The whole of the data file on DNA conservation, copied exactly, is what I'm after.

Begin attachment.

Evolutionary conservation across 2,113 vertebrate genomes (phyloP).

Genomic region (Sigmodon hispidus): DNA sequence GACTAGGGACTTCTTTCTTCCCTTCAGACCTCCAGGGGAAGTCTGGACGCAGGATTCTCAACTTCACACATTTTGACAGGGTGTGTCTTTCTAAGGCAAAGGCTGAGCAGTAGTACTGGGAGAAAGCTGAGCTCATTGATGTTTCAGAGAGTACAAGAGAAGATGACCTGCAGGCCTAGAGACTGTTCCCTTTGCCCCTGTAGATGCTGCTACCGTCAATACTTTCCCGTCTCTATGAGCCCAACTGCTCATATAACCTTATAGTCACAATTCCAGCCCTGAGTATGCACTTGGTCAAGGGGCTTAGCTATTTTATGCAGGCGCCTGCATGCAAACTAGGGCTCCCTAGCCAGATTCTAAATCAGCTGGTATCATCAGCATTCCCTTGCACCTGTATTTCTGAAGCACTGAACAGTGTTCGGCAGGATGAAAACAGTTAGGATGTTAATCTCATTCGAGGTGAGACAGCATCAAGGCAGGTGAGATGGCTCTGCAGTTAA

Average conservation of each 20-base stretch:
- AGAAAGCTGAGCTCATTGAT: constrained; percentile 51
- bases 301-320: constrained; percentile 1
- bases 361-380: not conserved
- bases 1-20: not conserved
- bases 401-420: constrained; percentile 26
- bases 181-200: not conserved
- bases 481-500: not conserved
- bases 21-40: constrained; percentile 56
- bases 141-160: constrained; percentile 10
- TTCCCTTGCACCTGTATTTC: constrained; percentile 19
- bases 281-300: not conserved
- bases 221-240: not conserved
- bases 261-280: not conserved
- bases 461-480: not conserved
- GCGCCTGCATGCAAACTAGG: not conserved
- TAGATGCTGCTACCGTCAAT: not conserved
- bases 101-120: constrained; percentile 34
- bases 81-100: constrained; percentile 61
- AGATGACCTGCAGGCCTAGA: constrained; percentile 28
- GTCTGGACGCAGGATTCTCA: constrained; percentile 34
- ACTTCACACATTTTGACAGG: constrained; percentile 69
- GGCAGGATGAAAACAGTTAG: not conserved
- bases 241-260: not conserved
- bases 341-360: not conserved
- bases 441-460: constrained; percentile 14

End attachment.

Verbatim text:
Evolutionary conservation across 2,113 vertebrate genomes (phyloP).

Genomic region (Sigmodon hispidus): DNA sequence GACTAGGGACTTCTTTCTTCCCTTCAGACCTCCAGGGGAAGTCTGGACGCAGGATTCTCAACTTCACACATTTTGACAGGGTGTGTCTTTCTAAGGCAAAGGCTGAGCAGTAGTACTGGGAGAAAGCTGAGCTCATTGATGTTTCAGAGAGTACAAGAGAAGATGACCTGCAGGCCTAGAGACTGTTCCCTTTGCCCCTGTAGATGCTGCTACCGTCAATACTTTCCCGTCTCTATGAGCCCAACTGCTCATATAACCTTATAGTCACAATTCCAGCCCTGAGTATGCACTTGGTCAAGGGGCTTAGCTATTTTATGCAGGCGCCTGCATGCAAACTAGGGCTCCCTAGCCAGATTCTAAATCAGCTGGTATCATCAGCATTCCCTTGCACCTGTATTTCTGAAGCACTGAACAGTGTTCGGCAGGATGAAAACAGTTAGGATGTTAATCTCATTCGAGGTGAGACAGCATCAAGGCAGGTGAGATGGCTCTGCAGTTAA

Average conservation of each 20-base stretch:
- AGAAAGCTGAGCTCATTGAT: constrained; percentile 51
- bases 301-320: constrained; percentile 1
- bases 361-380: not conserved
- bases 1-20: not conserved
- bases 401-420: constrained; percentile 26
- bases 181-200: not conserved
- bases 481-500: not conserved
- bases 21-40: constrained; percentile 56
- bases 141-160: constrained; percentile 10
- TTCCCTTGCACCTGTATTTC: constrained; percentile 19
- bases 281-300: not conserved
- bases 221-240: not conserved
- bases 261-280: not conserved
- bases 461-480: not conserved
- GCGCCTGCATGCAAACTAGG: not conserved
- TAGATGCTGCTACCGTCAAT: not conserved
- bases 101-120: constrained; percentile 34
- bases 81-100: constrained; percentile 61
- AGATGACCTGCAGGCCTAGA: constrained; percentile 28
- GTCTGGACGCAGGATTCTCA: constrained; percentile 34
- ACTTCACACATTTTGACAGG: constrained; percentile 69
- GGCAGGATGAAAACAGTTAG: not conserved
- bases 241-260: not conserved
- bases 341-360: not conserved
- bases 441-460: constrained; percentile 14